Design basics for the rest of us

Tõnu Runnel


You don't need to hire a designer for every design task — just like you don't have to call your copywriter when writing everyday emails.

Understanding design and being able to apply it at the basic level doesn't require you to have talent or have formal design education. It's a lot easier than learning French and it pays off handsomely — just like being able to read and write. This is rather important to remember — don't be afraid, design is not for designers only.

Design isn't art. Great design makes products usable, bad design makes them useless. Designer is an engineer connecting products with their users.

In web, design helps the visitors to use, read and understand the content of your website. A website with great design takes the effort away from the visitor. It's easy to navigate, find info, reach answers and become your customer.

I'm going to give you a few simple rules that help you apply basic design in your work with content. These rules also help you be a better partner for designers when hiring them for a design job.


Simple layout. Humans are pretty bad computers. Don't try to make them think, instead adapt your design to their simple, linear abilities. Simple, geometrical and consistent — that's what a layout should be. Use as few differently designed elements at a time (at once on screen) as you can. Keep the navigation consistent across the site. Use grid-based layout to present content in a neat and harmonious way.

Readability. It's difficult to read long lines of text. That's why all newspapers give you multiple short columns instead of one wide. In web, columns aren't so nicely implemented technically and are a bit counterintuitive — we are happy to keep scrolling a single column. But the lines of text in this column should still be optimally just 60 characters wide. A bit more is a good compromise — as we can't have multiple columns in web. This blog is for example 80 chars wide. Another important factor of readability is character size. It should be bigger than you think. It's now basically accepted that a standard body text in web should be 16px — more than what you are reading right now.

Whitespace. Rookie designers try to fill up every corner of the canvas with some information. Such cluttering is both very hard to "read" and looks unmistakenly cheap. Embrace emptiness. Empty space — whitespace — gives the content it surrounds a lot of value, a lot of attention.

Responsiveness. Until recently, websites were designed for a single usecase — for viweing them on desktop/laptop screens. Since then, most of us have adopted smartphones and are browsing the web from a variety of tiny screens. Moreover, instead of mouses clicking, clumsy fingers are tapping the links and buttons. Therefore designs must be flexible and fitting — responsive — on all kinds of devices.


Writing. Copy is the most undervalued part of design. Design is about usability, understanding. The easiest way to spread understanding is through explaining it with precise, short and sufficient words. True — every customer has specific needs and they use different sentencing when searching the web and might not find you if your site doesn't include those wordings. So you should cover a variety of different words to attract those searches. The solution is to keep the main pages short, simple, precise flavored with your branding and style. But the blog and some lower level pages should be abundant with words attracting the long tail of searches and interests to your website.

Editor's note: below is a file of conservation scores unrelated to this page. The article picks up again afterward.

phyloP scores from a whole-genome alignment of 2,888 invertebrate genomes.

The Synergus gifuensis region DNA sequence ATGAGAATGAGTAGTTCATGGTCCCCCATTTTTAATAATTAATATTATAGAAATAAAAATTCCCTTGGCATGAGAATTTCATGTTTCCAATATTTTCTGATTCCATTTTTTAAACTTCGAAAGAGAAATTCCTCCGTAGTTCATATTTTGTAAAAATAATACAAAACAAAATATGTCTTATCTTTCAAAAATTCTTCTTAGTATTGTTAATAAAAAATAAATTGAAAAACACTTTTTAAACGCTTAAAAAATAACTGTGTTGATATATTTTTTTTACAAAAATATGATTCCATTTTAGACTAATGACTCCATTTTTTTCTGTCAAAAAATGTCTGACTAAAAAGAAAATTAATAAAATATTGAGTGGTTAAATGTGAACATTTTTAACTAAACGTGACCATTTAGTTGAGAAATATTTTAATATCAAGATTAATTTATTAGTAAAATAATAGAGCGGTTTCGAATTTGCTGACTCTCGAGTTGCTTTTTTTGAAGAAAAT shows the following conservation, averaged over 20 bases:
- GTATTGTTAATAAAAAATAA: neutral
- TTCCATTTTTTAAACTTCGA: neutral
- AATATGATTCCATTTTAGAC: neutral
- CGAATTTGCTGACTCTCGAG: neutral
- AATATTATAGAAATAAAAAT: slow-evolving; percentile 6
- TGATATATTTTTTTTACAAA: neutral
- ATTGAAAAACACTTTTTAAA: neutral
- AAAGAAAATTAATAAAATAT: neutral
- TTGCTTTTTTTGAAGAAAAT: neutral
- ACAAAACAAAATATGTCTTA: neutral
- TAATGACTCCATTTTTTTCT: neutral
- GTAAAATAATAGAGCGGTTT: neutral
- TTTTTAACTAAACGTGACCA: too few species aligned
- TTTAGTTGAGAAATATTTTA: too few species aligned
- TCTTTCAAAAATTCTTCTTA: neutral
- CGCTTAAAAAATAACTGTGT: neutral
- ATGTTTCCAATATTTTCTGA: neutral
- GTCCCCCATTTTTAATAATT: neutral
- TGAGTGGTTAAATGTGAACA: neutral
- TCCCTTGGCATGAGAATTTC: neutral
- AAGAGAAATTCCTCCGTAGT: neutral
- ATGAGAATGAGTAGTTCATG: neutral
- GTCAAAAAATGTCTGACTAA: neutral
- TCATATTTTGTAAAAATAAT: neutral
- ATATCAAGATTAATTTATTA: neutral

Short paragraphs. People don't read websites. They scan, trying to find relevance or interest quickly. They tend to read headlines rather than body texts and quotes rather than paragraphs. Structured texts are therefore more likely serving their purpose to get read — or scanned through. Break long texts down to shorter subsections. It also looks nicer, more worked through to the human mind.

Pictures. Videos. A picture is worth a thousand words. Video — ten thousand! Illustrate long texts with visuals. Use pictograms (icons) beside headings to speed up communication and improve understanding. Good enough pictures are easy to make if you just learn a few photography basics too.


Minimalism. Most of what I said above was about being as simple as possible. It's both about making the design task solvable and reaching a nice contemporary result. Simplicity isn't dull. Human mind associates order and simplicity with beauty. Minimalist scandinavian design is beautiful. Don't experiment unless you get paid for finding your own unique style as a designer.

Colors. Some colors match, some don't. You don't have to guess, it's pure mathematics unless you are a superstar designer who can basically match anything (because he can). Just go and pick colors yourself for your website theme.

Typography. You don't have to stick to 5 fonts of the olden times in web anymore. There are hundreds of free and not so free webfonts. But don't 'get crazy'. Unless you know you are good enough in typography, stick to the Arial-like sans fonts or Times-resembling serif fonts. Comic sans and other 'funny' fonts should be left to professional use :) Oh, and be sure that the font you choose supports the languages you intend to use on your site. Not every font has cyrillic or even East European characters included.

Be honest. Avoid cheese. Being honest is priceless. Instead on illustrating the team section on the website with a stock photo of smiling people of every gender and nationality, use pics of your own team. Never use stock images of shaking hands and suits of cheesy businesspeople. Show your real customers, real workplace, real products.

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